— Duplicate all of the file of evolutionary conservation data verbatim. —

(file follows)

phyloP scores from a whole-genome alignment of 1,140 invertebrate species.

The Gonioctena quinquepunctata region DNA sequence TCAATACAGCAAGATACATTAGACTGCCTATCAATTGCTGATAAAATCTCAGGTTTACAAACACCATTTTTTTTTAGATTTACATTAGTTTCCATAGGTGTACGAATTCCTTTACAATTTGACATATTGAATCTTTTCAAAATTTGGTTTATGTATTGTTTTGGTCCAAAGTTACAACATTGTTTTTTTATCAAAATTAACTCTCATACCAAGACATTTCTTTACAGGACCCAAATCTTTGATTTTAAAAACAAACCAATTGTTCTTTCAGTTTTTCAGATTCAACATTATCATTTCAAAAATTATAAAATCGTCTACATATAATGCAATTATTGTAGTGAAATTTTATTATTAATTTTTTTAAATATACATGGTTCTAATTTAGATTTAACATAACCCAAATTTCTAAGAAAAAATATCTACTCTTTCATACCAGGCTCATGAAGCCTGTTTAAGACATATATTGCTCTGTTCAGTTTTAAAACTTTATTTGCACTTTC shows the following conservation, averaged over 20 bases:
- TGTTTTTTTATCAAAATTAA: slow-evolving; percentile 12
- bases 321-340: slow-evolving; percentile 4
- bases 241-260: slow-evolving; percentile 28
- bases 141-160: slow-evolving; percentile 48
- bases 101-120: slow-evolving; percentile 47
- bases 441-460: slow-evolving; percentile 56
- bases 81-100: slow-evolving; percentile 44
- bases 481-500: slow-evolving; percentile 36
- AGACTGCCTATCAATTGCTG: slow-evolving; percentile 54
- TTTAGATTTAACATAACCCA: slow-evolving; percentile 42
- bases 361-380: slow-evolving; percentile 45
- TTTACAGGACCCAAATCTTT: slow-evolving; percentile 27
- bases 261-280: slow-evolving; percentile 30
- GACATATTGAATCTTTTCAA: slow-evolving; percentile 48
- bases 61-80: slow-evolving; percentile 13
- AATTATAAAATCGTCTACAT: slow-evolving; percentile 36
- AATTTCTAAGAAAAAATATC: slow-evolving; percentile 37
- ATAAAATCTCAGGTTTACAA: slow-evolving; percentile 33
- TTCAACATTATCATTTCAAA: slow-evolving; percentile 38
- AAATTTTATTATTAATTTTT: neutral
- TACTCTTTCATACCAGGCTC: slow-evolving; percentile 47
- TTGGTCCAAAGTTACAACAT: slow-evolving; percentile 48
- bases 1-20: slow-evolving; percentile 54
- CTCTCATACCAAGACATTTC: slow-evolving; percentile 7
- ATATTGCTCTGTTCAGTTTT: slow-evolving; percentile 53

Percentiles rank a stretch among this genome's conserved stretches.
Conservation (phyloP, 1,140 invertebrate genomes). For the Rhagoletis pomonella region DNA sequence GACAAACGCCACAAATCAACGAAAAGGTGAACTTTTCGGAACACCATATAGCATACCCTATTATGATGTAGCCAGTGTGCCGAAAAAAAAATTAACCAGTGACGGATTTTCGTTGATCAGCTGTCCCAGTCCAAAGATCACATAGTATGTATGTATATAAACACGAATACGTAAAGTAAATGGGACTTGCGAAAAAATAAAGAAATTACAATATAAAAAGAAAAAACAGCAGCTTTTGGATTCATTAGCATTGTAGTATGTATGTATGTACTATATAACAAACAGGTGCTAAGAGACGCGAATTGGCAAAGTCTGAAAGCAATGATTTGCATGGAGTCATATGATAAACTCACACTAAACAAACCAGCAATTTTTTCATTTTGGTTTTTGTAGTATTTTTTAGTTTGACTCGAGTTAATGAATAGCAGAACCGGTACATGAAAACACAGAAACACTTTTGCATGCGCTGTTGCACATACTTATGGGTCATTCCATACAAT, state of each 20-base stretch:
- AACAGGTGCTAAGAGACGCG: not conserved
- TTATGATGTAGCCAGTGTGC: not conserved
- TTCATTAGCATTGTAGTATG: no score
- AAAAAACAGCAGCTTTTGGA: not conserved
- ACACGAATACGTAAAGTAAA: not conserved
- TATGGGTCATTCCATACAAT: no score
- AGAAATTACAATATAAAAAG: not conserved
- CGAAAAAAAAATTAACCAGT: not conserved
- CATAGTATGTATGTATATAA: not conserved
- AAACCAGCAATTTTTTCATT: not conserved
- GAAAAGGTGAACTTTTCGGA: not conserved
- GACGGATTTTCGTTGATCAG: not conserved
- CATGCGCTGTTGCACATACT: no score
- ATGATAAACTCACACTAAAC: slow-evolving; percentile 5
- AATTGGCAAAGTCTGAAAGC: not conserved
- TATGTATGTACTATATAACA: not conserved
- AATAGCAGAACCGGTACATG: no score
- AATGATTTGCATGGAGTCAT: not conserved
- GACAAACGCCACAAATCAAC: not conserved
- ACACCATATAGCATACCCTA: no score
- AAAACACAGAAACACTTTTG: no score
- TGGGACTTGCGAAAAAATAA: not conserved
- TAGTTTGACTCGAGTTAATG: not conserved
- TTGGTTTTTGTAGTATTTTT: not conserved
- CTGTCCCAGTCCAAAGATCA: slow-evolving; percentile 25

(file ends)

phyloP scores from a whole-genome alignment of 1,140 invertebrate species.

The Gonioctena quinquepunctata region DNA sequence TCAATACAGCAAGATACATTAGACTGCCTATCAATTGCTGATAAAATCTCAGGTTTACAAACACCATTTTTTTTTAGATTTACATTAGTTTCCATAGGTGTACGAATTCCTTTACAATTTGACATATTGAATCTTTTCAAAATTTGGTTTATGTATTGTTTTGGTCCAAAGTTACAACATTGTTTTTTTATCAAAATTAACTCTCATACCAAGACATTTCTTTACAGGACCCAAATCTTTGATTTTAAAAACAAACCAATTGTTCTTTCAGTTTTTCAGATTCAACATTATCATTTCAAAAATTATAAAATCGTCTACATATAATGCAATTATTGTAGTGAAATTTTATTATTAATTTTTTTAAATATACATGGTTCTAATTTAGATTTAACATAACCCAAATTTCTAAGAAAAAATATCTACTCTTTCATACCAGGCTCATGAAGCCTGTTTAAGACATATATTGCTCTGTTCAGTTTTAAAACTTTATTTGCACTTTC shows the following conservation, averaged over 20 bases:
- TGTTTTTTTATCAAAATTAA: slow-evolving; percentile 12
- bases 321-340: slow-evolving; percentile 4
- bases 241-260: slow-evolving; percentile 28
- bases 141-160: slow-evolving; percentile 48
- bases 101-120: slow-evolving; percentile 47
- bases 441-460: slow-evolving; percentile 56
- bases 81-100: slow-evolving; percentile 44
- bases 481-500: slow-evolving; percentile 36
- AGACTGCCTATCAATTGCTG: slow-evolving; percentile 54
- TTTAGATTTAACATAACCCA: slow-evolving; percentile 42
- bases 361-380: slow-evolving; percentile 45
- TTTACAGGACCCAAATCTTT: slow-evolving; percentile 27
- bases 261-280: slow-evolving; percentile 30
- GACATATTGAATCTTTTCAA: slow-evolving; percentile 48
- bases 61-80: slow-evolving; percentile 13
- AATTATAAAATCGTCTACAT: slow-evolving; percentile 36
- AATTTCTAAGAAAAAATATC: slow-evolving; percentile 37
- ATAAAATCTCAGGTTTACAA: slow-evolving; percentile 33
- TTCAACATTATCATTTCAAA: slow-evolving; percentile 38
- AAATTTTATTATTAATTTTT: neutral
- TACTCTTTCATACCAGGCTC: slow-evolving; percentile 47
- TTGGTCCAAAGTTACAACAT: slow-evolving; percentile 48
- bases 1-20: slow-evolving; percentile 54
- CTCTCATACCAAGACATTTC: slow-evolving; percentile 7
- ATATTGCTCTGTTCAGTTTT: slow-evolving; percentile 53

Percentiles rank a stretch among this genome's conserved stretches.
Conservation (phyloP, 1,140 invertebrate genomes). For the Rhagoletis pomonella region DNA sequence GACAAACGCCACAAATCAACGAAAAGGTGAACTTTTCGGAACACCATATAGCATACCCTATTATGATGTAGCCAGTGTGCCGAAAAAAAAATTAACCAGTGACGGATTTTCGTTGATCAGCTGTCCCAGTCCAAAGATCACATAGTATGTATGTATATAAACACGAATACGTAAAGTAAATGGGACTTGCGAAAAAATAAAGAAATTACAATATAAAAAGAAAAAACAGCAGCTTTTGGATTCATTAGCATTGTAGTATGTATGTATGTACTATATAACAAACAGGTGCTAAGAGACGCGAATTGGCAAAGTCTGAAAGCAATGATTTGCATGGAGTCATATGATAAACTCACACTAAACAAACCAGCAATTTTTTCATTTTGGTTTTTGTAGTATTTTTTAGTTTGACTCGAGTTAATGAATAGCAGAACCGGTACATGAAAACACAGAAACACTTTTGCATGCGCTGTTGCACATACTTATGGGTCATTCCATACAAT, state of each 20-base stretch:
- AACAGGTGCTAAGAGACGCG: not conserved
- TTATGATGTAGCCAGTGTGC: not conserved
- TTCATTAGCATTGTAGTATG: no score
- AAAAAACAGCAGCTTTTGGA: not conserved
- ACACGAATACGTAAAGTAAA: not conserved
- TATGGGTCATTCCATACAAT: no score
- AGAAATTACAATATAAAAAG: not conserved
- CGAAAAAAAAATTAACCAGT: not conserved
- CATAGTATGTATGTATATAA: not conserved
- AAACCAGCAATTTTTTCATT: not conserved
- GAAAAGGTGAACTTTTCGGA: not conserved
- GACGGATTTTCGTTGATCAG: not conserved
- CATGCGCTGTTGCACATACT: no score
- ATGATAAACTCACACTAAAC: slow-evolving; percentile 5
- AATTGGCAAAGTCTGAAAGC: not conserved
- TATGTATGTACTATATAACA: not conserved
- AATAGCAGAACCGGTACATG: no score
- AATGATTTGCATGGAGTCAT: not conserved
- GACAAACGCCACAAATCAAC: not conserved
- ACACCATATAGCATACCCTA: no score
- AAAACACAGAAACACTTTTG: no score
- TGGGACTTGCGAAAAAATAA: not conserved
- TAGTTTGACTCGAGTTAATG: not conserved
- TTGGTTTTTGTAGTATTTTT: not conserved
- CTGTCCCAGTCCAAAGATCA: slow-evolving; percentile 25